May 17th, 2024

Judge to rule on validity of Quebec language law because it delays English verdicts


By Giuseppe Valiante, The Canadian Press on May 4, 2024.

A Quebec court judge will decide whether the province's new language reform is constitutional, because a section of the law systematically delays the delivery of English verdicts. A lawyer walks past the courthouse in Montreal, Wednesday, July 12, 2023. THE CANADIAN PRESS/Christinne Muschi

MONTREAL – A Quebec court judge will decide whether the province’s new language reform is constitutional because a section of the law systematically delays the delivery of verdicts handed down in English.

Judge Dennis Galiatsatos raised the question on his own initiative while overseeing a case involving a woman charged with criminal negligence causing the death of a cyclist.

In a May 1 decision, Galiatsatos said he will rule on the validity of a section of Quebec’s language law that requires court verdicts in English to be translated into French “immediately and without delay.” He invited written arguments on the issue from the attorneys general of Quebec and Canada to be filed no later than May 14.

He says the “problematic” section of Quebec’s language law imposes a rigid timeline, which he says “has the effect of obstructing the basic operation of the criminal process” that falls under federal jurisdiction.”

The judge’s concerns surfaced while presiding over the case of Christine Pryde, who is charged with dangerous driving, impaired driving and criminal negligence causing the death of cyclist Irene Dehem after a collision on May 18, 2021, on the Island of Montreal. Pryde was tired and had taken anxiety medication before she got in her car and drove to Tim Hortons for a coffee, and collided with Dehem on the way.

Pryde has elected to have her trial in English. The two-week long proceedings are scheduled to get underway on June 3, but the translation requirement of Quebec’s language law is set to take effect on June 1. As a result, the court will have to file a French-language copy of its original English ruling on the same day.

“In other words, even if the court’s final judgment itself is ready, I will not be permitted to file it,” Galiatsatos said.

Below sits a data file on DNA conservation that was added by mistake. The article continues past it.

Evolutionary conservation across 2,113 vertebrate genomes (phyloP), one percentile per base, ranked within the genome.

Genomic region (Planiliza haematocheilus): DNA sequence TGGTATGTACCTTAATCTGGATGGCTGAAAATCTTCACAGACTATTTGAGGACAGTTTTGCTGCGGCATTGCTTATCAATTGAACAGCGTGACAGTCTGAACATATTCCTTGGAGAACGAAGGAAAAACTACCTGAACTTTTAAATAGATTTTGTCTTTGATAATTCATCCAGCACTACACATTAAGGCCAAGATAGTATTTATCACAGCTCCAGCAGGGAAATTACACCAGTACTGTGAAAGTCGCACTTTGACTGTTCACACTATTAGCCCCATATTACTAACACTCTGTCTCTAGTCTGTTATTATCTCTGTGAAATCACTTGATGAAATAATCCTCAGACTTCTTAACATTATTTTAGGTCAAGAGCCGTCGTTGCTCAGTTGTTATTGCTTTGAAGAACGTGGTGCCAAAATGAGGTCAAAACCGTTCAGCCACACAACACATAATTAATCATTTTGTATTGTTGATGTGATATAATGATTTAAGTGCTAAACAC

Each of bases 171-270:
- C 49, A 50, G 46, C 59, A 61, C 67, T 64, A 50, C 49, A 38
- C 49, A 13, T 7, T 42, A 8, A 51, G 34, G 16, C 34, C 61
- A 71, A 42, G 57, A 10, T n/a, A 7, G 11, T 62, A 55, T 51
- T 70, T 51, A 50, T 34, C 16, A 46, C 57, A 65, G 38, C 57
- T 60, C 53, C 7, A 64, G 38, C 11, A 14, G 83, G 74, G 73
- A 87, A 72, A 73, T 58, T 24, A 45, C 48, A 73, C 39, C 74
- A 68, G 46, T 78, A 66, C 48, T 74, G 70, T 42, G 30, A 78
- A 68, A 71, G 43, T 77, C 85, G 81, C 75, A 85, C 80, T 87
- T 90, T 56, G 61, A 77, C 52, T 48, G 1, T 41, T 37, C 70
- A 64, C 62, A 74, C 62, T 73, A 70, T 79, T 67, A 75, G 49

“Pryde, the Crown and Irene Dehem’s family will all have to wait several additional weeks or months “¦ to receive the final judgment, even though it will be ready long before that, sitting on a shelf while we await a translation by the court services, which will then need to be reviewed, corrected and approved.”

Quebec’s attorney general objected to Galiatsatos’s decision to raise the constitutional question, arguing the judge did not have the power to do so. Following a hearing on the question, Canada’s attorney general also disagreed that the judge could raise the issue.

“Implicitly in counsel’s arguments, the attorney general of Canada considers that this is simply a non-existent problem that the court has imagined out of thin air,” Galiatsatos said. “With great respect, these arguments stem from a severe lack of understanding of how criminal trials proceed and how a judge exercises his duties.”

The judge said Quebec’s translation requirement affects how and when a judge may render a verdict on a criminal matter. “This is no collateral detail. This is as basic as it gets,” he said.

“With great respect, it is surprising that the Quebec attorney general’s office objects to the judge raising the issue,” Galiatsatos wrote. “It is akin to opening a shoe store and then recoiling at the fact that a customer would dare discuss how shoelaces are tied.”

The judge said he has full confidence both attorneys general will provide the court with compelling, well-reasoned arguments on the constitutional question he raised.

Neither Attorney General responded to requests for comment on the matter.

This report by The Canadian Press was first published May 4, 2024.

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